PNEUMONIA, SECOND HIGHEST CONTRIBUTOR TO CHILD’S MORTALITY.
The peak incidence of mortality from pneumonia is the first six months of life. Pneumonia is a vaccine-preventable disease. There are currently two conjugated and one polysaccharide pneumococcal vaccines available in the market. Of these, it’s the conjugated vaccines that can protect the infant from pneumococcal death during the first six months of life, as the polysaccharide vaccine can only be administered when the child is at least 2 years of age. Unfortunately, the conjugated pneumococcal vaccine is not available in health centers due to its high cost. Majority of the population that flock to the government vaccination centers, who cannot avail of the said vaccine, are therefore vulnerable to succumb to this disease.
The newly born infant’s immune system is inexperienced, thus any infection immediately at birth may lead to infant’s death. During pregnancy, whatever antibodies the mother has through vaccination or active infection are shared to the fetus through the placenta. (Problem lies when the mother never had infection nor vaccination, there would be nil to share). These antibodies may be the only armamentarium the infant has, however do not confer absolute protection after birth, and wanes by around six months of life. However, mother also continues to provide additional antibodies to the baby after birth during breastfeeding; a process cow milk formula can and will never duplicate.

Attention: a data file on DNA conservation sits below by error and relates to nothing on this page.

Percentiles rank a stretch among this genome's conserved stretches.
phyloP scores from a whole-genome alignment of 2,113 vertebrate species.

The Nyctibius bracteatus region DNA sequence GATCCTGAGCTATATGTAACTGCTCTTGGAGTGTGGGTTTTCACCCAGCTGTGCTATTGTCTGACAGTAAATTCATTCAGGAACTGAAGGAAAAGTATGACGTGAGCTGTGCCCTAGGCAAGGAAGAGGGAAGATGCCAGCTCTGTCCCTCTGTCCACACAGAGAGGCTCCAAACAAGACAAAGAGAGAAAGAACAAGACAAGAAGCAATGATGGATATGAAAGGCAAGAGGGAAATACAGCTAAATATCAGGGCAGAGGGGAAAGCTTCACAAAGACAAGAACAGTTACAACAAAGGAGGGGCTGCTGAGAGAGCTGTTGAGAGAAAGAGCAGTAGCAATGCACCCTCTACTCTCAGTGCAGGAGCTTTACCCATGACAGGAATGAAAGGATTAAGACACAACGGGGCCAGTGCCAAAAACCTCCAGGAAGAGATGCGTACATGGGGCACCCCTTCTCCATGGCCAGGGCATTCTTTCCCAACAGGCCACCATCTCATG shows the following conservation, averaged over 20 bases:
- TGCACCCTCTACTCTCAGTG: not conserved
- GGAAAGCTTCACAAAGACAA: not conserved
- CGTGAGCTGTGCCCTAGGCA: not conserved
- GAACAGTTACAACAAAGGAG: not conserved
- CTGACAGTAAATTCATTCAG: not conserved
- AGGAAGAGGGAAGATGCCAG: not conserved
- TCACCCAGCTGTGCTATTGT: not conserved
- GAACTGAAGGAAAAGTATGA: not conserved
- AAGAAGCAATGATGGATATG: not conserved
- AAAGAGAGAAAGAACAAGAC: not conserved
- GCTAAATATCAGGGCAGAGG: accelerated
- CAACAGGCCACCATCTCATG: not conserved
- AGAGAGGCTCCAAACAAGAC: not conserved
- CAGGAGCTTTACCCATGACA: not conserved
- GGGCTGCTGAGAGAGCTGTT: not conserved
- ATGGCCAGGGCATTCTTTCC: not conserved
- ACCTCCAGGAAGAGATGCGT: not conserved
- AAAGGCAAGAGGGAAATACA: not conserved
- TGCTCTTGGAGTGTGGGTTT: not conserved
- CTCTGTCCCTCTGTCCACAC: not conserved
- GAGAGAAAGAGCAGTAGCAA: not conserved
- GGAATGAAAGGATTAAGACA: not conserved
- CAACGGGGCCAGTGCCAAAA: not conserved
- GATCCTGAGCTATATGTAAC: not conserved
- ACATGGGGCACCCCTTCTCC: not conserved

A person has two manners of acquiring antibodies – active: by producing during vaccination or active infection; and passive: through infusion of already formed antibodies during pregnancy, breastfeeding and infusion of immunoglobulin concentrate. Vaccination is a process whereby a weakened antigen (whether the organism itself of its by-product) is introduced to the individual in an attempt to trigger his immune system to produce antibodies against the offending organism, but the antigen is not strong enough to cause infection or disease by itself. Pneumococcal vaccination should then be accomplished during the infant’s first six months of life to preclude this peak incidence of death from pneumonia during this period.
What has been noticeable though, according to the article, was the mention of how breastfeeding is playing a crucial role in the survival of these infants.
WHEN TO INITIATE BREASTFEEDING?
Delaying the initiation of breastfeeding is HARMFUL!!! In an observational cohort done at Ghana, observing 10,492 infants who survived beyond their 48th hour from birth, the following were the findings:
- there is an increased risk of death from infection with increasing delay of initiating breastfeeding;
- if the breastfeeding was initiated only after 24 hours of life, there is a 2.6-fold risk of death;